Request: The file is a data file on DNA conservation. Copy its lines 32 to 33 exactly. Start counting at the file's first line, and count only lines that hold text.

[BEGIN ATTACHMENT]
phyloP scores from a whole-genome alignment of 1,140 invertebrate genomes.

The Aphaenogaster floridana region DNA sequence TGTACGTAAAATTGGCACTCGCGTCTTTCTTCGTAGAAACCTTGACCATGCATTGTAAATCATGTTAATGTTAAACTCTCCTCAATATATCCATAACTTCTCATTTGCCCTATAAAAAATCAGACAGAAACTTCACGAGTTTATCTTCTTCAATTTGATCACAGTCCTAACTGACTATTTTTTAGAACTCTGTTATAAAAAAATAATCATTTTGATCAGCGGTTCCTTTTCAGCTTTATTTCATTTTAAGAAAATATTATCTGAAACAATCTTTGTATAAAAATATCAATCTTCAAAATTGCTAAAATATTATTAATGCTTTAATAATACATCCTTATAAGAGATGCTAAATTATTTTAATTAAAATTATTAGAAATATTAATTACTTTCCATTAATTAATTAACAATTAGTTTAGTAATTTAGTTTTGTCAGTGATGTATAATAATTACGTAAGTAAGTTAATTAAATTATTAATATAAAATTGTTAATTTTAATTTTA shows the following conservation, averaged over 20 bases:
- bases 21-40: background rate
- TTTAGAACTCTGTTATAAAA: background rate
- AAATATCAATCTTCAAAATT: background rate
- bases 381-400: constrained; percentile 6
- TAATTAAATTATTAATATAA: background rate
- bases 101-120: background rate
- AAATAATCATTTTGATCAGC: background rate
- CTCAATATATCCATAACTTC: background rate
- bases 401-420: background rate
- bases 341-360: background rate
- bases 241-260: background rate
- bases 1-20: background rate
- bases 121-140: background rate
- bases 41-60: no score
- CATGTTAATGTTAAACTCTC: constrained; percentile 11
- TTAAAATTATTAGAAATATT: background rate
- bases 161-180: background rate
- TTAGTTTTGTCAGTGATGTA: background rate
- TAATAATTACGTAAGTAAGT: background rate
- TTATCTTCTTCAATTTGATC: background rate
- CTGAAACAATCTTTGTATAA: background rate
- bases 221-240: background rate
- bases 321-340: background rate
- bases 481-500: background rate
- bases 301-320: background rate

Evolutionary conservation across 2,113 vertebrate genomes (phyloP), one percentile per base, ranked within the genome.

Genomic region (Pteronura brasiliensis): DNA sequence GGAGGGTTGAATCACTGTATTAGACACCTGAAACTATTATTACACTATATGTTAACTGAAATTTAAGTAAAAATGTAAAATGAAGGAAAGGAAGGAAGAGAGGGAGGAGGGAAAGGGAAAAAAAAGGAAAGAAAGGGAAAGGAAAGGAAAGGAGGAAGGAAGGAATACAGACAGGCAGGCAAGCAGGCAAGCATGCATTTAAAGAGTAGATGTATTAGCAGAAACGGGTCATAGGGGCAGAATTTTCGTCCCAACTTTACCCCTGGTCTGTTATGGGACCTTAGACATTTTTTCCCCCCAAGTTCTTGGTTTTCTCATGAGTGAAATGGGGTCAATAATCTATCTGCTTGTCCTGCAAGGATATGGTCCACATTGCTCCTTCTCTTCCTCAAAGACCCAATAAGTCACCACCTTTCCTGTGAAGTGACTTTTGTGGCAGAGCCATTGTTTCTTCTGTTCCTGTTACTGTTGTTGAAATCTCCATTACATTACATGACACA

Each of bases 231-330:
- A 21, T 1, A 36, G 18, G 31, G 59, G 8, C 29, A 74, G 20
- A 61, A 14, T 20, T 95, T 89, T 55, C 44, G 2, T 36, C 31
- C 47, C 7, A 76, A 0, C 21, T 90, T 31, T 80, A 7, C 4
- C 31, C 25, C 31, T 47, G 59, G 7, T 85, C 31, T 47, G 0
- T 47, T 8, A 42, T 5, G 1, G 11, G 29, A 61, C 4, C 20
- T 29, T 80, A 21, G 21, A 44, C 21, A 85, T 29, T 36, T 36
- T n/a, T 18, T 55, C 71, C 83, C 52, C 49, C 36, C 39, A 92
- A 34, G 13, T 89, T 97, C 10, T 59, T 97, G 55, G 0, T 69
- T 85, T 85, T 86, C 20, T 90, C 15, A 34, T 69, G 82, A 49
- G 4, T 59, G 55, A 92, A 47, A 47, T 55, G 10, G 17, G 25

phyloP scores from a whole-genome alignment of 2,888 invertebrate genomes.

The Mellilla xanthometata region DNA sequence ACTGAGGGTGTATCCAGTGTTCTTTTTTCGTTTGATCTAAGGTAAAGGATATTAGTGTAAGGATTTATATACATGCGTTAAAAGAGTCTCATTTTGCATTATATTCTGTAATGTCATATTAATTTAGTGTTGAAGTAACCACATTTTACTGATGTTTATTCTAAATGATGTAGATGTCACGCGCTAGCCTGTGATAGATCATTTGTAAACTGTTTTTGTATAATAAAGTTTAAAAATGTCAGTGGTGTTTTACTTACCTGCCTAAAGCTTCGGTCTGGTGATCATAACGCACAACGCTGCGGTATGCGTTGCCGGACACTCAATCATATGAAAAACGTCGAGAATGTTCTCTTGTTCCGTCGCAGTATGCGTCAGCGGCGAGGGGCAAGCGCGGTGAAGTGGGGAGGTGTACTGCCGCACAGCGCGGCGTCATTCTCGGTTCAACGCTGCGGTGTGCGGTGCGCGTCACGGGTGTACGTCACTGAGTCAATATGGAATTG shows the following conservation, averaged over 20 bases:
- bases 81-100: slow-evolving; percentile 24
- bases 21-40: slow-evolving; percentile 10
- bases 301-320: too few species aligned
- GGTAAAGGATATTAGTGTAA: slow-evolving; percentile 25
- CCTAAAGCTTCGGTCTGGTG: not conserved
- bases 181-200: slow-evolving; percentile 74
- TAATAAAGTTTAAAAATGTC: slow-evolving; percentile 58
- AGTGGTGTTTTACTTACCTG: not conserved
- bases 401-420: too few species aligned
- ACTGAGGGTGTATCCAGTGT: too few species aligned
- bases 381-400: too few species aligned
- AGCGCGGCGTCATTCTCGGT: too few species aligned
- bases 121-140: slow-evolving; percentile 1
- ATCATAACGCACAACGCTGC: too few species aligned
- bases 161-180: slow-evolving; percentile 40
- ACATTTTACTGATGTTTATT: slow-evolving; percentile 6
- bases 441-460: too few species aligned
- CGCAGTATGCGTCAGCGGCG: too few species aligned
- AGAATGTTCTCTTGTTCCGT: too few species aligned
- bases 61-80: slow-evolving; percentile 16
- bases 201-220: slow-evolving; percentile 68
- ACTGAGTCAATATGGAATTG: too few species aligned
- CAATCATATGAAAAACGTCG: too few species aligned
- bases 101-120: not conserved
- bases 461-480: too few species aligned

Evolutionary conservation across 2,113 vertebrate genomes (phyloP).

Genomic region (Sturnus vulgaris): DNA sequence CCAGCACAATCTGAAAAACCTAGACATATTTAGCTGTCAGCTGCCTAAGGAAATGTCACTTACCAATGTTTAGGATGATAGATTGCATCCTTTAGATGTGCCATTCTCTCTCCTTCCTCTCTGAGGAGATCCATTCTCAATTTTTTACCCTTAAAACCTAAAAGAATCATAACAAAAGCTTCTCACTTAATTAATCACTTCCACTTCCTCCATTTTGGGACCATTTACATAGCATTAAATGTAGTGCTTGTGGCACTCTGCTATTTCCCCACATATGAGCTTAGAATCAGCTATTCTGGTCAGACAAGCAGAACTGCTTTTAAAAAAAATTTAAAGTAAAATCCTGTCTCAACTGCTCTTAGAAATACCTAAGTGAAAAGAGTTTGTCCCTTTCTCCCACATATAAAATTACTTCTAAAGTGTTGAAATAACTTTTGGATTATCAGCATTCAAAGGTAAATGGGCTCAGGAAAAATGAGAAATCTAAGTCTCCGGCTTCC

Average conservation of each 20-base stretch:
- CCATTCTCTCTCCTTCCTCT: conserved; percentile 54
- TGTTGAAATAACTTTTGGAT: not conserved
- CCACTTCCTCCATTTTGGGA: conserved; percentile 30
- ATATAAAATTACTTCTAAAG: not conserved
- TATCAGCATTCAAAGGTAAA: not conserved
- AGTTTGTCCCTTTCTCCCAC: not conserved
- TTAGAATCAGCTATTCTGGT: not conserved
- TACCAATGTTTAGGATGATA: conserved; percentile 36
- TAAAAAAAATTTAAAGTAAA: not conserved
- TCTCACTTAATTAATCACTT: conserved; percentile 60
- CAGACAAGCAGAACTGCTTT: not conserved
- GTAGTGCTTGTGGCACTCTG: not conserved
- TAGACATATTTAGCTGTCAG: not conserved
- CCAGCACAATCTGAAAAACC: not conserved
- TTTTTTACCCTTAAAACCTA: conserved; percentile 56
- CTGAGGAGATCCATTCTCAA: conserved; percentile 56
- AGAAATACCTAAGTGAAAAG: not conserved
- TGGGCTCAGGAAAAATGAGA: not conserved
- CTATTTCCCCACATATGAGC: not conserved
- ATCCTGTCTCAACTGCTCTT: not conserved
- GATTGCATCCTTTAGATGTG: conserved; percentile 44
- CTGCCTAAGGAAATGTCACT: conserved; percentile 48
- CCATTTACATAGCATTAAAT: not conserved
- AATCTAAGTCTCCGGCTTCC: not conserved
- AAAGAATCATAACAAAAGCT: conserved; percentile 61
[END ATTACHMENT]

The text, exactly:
- A 61, A 14, T 20, T 95, T 89, T 55, C 44, G 2, T 36, C 31
- C 47, C 7, A 76, A 0, C 21, T 90, T 31, T 80, A 7, C 4